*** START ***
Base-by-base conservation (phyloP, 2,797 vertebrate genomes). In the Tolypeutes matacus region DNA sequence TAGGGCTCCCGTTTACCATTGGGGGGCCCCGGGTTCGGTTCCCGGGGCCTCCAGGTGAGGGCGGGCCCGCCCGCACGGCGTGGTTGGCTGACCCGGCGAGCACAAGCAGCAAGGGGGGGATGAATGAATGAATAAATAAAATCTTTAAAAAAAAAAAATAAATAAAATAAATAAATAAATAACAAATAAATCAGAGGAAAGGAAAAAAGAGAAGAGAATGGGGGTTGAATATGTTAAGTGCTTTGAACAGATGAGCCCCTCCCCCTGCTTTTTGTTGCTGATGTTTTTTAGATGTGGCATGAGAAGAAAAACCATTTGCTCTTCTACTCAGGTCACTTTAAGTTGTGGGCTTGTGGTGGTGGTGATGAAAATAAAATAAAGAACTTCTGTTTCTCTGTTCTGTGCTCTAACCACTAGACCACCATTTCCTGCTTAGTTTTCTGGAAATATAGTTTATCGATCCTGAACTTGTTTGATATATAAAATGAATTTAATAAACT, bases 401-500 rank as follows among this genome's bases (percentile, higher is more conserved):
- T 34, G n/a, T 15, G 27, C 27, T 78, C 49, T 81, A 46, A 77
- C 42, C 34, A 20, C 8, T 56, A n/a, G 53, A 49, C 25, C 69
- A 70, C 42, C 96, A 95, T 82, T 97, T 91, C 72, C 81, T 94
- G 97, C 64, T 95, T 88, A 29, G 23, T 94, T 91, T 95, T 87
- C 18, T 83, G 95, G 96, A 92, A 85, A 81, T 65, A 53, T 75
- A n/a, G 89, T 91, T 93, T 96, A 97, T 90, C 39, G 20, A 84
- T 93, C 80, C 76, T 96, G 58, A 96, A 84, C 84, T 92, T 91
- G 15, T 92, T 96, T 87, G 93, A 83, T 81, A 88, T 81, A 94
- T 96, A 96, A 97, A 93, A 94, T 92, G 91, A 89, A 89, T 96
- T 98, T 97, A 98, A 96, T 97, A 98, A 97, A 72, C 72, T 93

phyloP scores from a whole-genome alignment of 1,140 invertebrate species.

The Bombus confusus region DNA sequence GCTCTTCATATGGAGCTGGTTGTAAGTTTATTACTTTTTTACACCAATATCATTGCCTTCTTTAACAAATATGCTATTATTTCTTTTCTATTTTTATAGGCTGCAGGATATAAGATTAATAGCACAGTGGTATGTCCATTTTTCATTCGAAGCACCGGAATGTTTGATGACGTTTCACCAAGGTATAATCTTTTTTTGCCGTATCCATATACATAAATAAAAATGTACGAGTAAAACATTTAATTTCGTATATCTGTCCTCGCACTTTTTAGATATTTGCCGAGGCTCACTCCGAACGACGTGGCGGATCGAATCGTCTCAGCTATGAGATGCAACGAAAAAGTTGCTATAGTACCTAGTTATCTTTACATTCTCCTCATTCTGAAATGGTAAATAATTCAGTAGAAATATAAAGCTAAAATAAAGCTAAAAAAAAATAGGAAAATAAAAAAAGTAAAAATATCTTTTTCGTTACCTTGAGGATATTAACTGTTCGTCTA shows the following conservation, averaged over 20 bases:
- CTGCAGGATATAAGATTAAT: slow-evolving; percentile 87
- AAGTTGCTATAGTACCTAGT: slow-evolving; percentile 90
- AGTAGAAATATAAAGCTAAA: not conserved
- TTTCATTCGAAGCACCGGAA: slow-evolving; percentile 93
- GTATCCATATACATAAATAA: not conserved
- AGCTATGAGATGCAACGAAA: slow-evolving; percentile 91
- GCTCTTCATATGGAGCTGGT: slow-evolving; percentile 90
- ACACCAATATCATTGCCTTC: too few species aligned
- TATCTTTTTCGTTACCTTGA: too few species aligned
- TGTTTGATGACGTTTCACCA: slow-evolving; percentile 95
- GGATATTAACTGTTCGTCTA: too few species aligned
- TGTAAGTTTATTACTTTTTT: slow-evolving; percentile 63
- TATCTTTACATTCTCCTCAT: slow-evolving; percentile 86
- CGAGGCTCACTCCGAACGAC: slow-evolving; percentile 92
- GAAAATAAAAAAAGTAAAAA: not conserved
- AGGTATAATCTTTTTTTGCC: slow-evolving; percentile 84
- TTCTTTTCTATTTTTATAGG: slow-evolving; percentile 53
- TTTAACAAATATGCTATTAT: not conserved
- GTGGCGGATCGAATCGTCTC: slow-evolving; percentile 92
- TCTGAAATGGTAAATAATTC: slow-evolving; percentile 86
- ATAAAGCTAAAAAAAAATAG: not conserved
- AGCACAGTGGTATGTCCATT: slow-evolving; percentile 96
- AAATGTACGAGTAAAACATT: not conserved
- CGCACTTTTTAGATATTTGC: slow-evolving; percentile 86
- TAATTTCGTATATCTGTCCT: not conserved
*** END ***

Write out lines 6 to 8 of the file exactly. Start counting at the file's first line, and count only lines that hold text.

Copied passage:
- C 18, T 83, G 95, G 96, A 92, A 85, A 81, T 65, A 53, T 75
- A n/a, G 89, T 91, T 93, T 96, A 97, T 90, C 39, G 20, A 84
- T 93, C 80, C 76, T 96, G 58, A 96, A 84, C 84, T 92, T 91